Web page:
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Film Review: ‘In This Corner of the World’

Variety logo Variety 6/19/2017 Peter Debruge
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In 1931, Japan began a crusade of Asian expansion, and for more than a dozen years, the country waged an offensive war away from home — meaning that the women and children were largely insulated from the horrors their sons and husbands were wreaking abroad. And then, in 1944, the tide turned, as Allied bombers reached Japan, culminating, of course, in the two atomic blasts that ended the war. Wistful and snowglobe-intimate, director Sunao Katabuchi’s “In This Corner of the World” takes place a stone’s throw from Hiroshima during this period, capturing a way of life that was effectively wiped out by the war through the experience of a young housewife blessed with an artistic sensibility.

“Even in war, cicadas cry and butterflies fly,” observes Suzu Urano (Non), the movie’s young protagonist, who has the capacity to look out at a sky full of explosions and see them as bursts of color on a giant canvas. She’s not so much naïve as optimistic (after all, no one could have anticipated the damage of a nuclear explosion), managing to find the beauty in one of the toughest periods the country has every known — and that’s the tone this lovely (albeit somewhat loosely drawn) anime feature distills from Fumiyo Kono’s prized manga.

Domestically speaking, “In This Corner of the World” has been a considerable success, earning nearly 2 million admissions, even going so far as to win the Japanese Academy Award for animation over megahit “Your Name.” And yet, “Princess Arete” director Katabuchi’s unusually tender adaptation is sure to have a very different life abroad, where no one knows the source material, and where audiences are less likely to respond to its nostalgic evocation of a simpler time. Even to those who do identify, its more-than-two-hour running time and occasionally confusing mix of characters and locations poses somewhat of a challenge, unfolding like a slow-motion countdown to a disaster whose mushroom-shaped shadow looms large from the outset.

To some extent, “In This Corner of the World” recalls Studio Ghibli’s WWII-set “The Wind Rises,” in which legendary helmer Hayao Miyazaki drew from firsthand memories of the fire bombing of Tokyo, or elder colleague Isao Takahata’s 1988 masterpiece, “Grave of the Fireflies.” Except in this case, 56-year-old Katabuchi is too young to have witnessed much of what he depicts, relying on a combination of research and imagination to evoke a place that was blasted into oblivion. That makes the film’s exquisite attention to detail all the more remarkable, as virtually every scene teaches us something about a place that no longer exists.

Suzu is just a child when the story begins, and her memory sometimes plays tricks on her, as in the story of an early visit to Hiroshima, where she was kidnapped by a monster who threw her in a wicker basket with another boy. This fanciful anecdote marks a curious way to open a story that otherwise feels firmly grounded in reality — the only other exception being a visit to granny’s house in the country, when Suzu sets out slices of watermelon for a poor girl she believes to be a ghost (the character later grows up to be a geisha in the neighboring town).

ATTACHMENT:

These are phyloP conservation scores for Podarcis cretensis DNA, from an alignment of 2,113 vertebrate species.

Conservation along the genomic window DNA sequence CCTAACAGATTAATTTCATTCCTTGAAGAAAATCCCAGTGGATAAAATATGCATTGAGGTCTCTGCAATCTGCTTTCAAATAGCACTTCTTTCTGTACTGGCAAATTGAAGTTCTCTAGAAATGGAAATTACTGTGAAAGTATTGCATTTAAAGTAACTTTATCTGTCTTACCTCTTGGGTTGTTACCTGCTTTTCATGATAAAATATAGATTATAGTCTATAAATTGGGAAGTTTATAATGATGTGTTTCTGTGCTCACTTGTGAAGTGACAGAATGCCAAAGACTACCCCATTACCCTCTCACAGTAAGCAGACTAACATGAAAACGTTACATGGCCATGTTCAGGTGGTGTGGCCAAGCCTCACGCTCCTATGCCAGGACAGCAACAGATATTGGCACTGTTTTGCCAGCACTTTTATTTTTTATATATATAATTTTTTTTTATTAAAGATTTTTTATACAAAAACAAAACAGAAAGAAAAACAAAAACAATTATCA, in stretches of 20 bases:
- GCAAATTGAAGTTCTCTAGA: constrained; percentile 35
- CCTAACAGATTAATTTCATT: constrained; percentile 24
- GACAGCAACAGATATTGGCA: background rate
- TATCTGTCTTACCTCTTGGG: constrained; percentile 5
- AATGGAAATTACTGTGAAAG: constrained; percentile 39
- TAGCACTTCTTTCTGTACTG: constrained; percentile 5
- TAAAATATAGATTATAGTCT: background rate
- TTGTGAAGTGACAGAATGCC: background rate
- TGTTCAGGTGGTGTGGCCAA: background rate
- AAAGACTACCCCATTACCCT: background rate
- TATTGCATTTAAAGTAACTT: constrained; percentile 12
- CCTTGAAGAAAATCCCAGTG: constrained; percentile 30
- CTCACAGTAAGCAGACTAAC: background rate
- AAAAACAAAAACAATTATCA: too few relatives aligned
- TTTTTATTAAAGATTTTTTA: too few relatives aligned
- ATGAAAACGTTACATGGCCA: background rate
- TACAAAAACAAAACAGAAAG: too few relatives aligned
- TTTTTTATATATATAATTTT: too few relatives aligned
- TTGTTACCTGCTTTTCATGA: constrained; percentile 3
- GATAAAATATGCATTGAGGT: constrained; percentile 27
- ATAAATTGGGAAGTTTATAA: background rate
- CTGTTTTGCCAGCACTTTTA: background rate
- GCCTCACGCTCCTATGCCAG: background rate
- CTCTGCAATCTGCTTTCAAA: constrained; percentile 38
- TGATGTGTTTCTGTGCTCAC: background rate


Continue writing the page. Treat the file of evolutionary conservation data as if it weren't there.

Through simply drawn, distinguished only by a tiny mole on her chin, Suzu emerges as a tough, well-rounded character, capable of adapting to air raids, rationing and the other demands of war, while still maintaining her capacity to find the beauty among hardship — even after a tragic loss that makes it impossible for her to draw. Hailing from a family of modest seaweed farmers, Suzu sacrifices romance for a pragmatic marriage to a stranger named Shusaku (Yoshimasa Hosoya) — one that requires her to forget Tetsu Mizuhara (Daisuke Ono), the classmate on whom she’d had a crush as a child, and leave her home near Hiroshima for the port city of Kure about 15 miles away.

In one of film’s strongest scenes, Suzu crosses paths with Tetsu after school and draws him staring out at the ocean, painting the frothy white waves in the distance as a series of jumping rabbits. Little could these two kids know how the sea would separate them: Tetsu grows up to join the Japanese Navy, while Suzu settles into a life of mundane chores: cooking, cleaning and caring for her new family. As young men everywhere enlist, tragedy is inevitable, as when Suzu’s younger brother Seiko disappears, but she is lucky in that Shusaku works as a clerk in the court martial office, meaning her husband doesn’t have to fight.

As the far-off war escalates, subtle changes sweep the country, forcing civilians to get creative as food shortages limit what they can eat. Suzu tries her hand at recipes that she would never think to eat in peacetime, and even visits the black market after an invasion of ants compromises the family’s limited sugar supply. At one point, Tetsu returns on leave, and much to Suzu’s surprise, her husband encourages her to comfort the visiting sailor in his room. It is here, confronted with the possibility of what might have been, that Suzu finally comes to appreciate the life she has chosen — which is not to say that it’s been easy.

By this point, American bombing raids have become a routine occurrence, focusing on Kure while Hiroshima goes relatively unscathed. As the attacks escalate, even Suzu loses hope at one point, as the screen goes dark and she plunges into despair. And then comes the bomb that will change everything, ushering in an a surreal epilogue as Katabuchi forces us to confront the gruesome impact of Hiroshima, while adding an orphaned child to a family that has lost so much.

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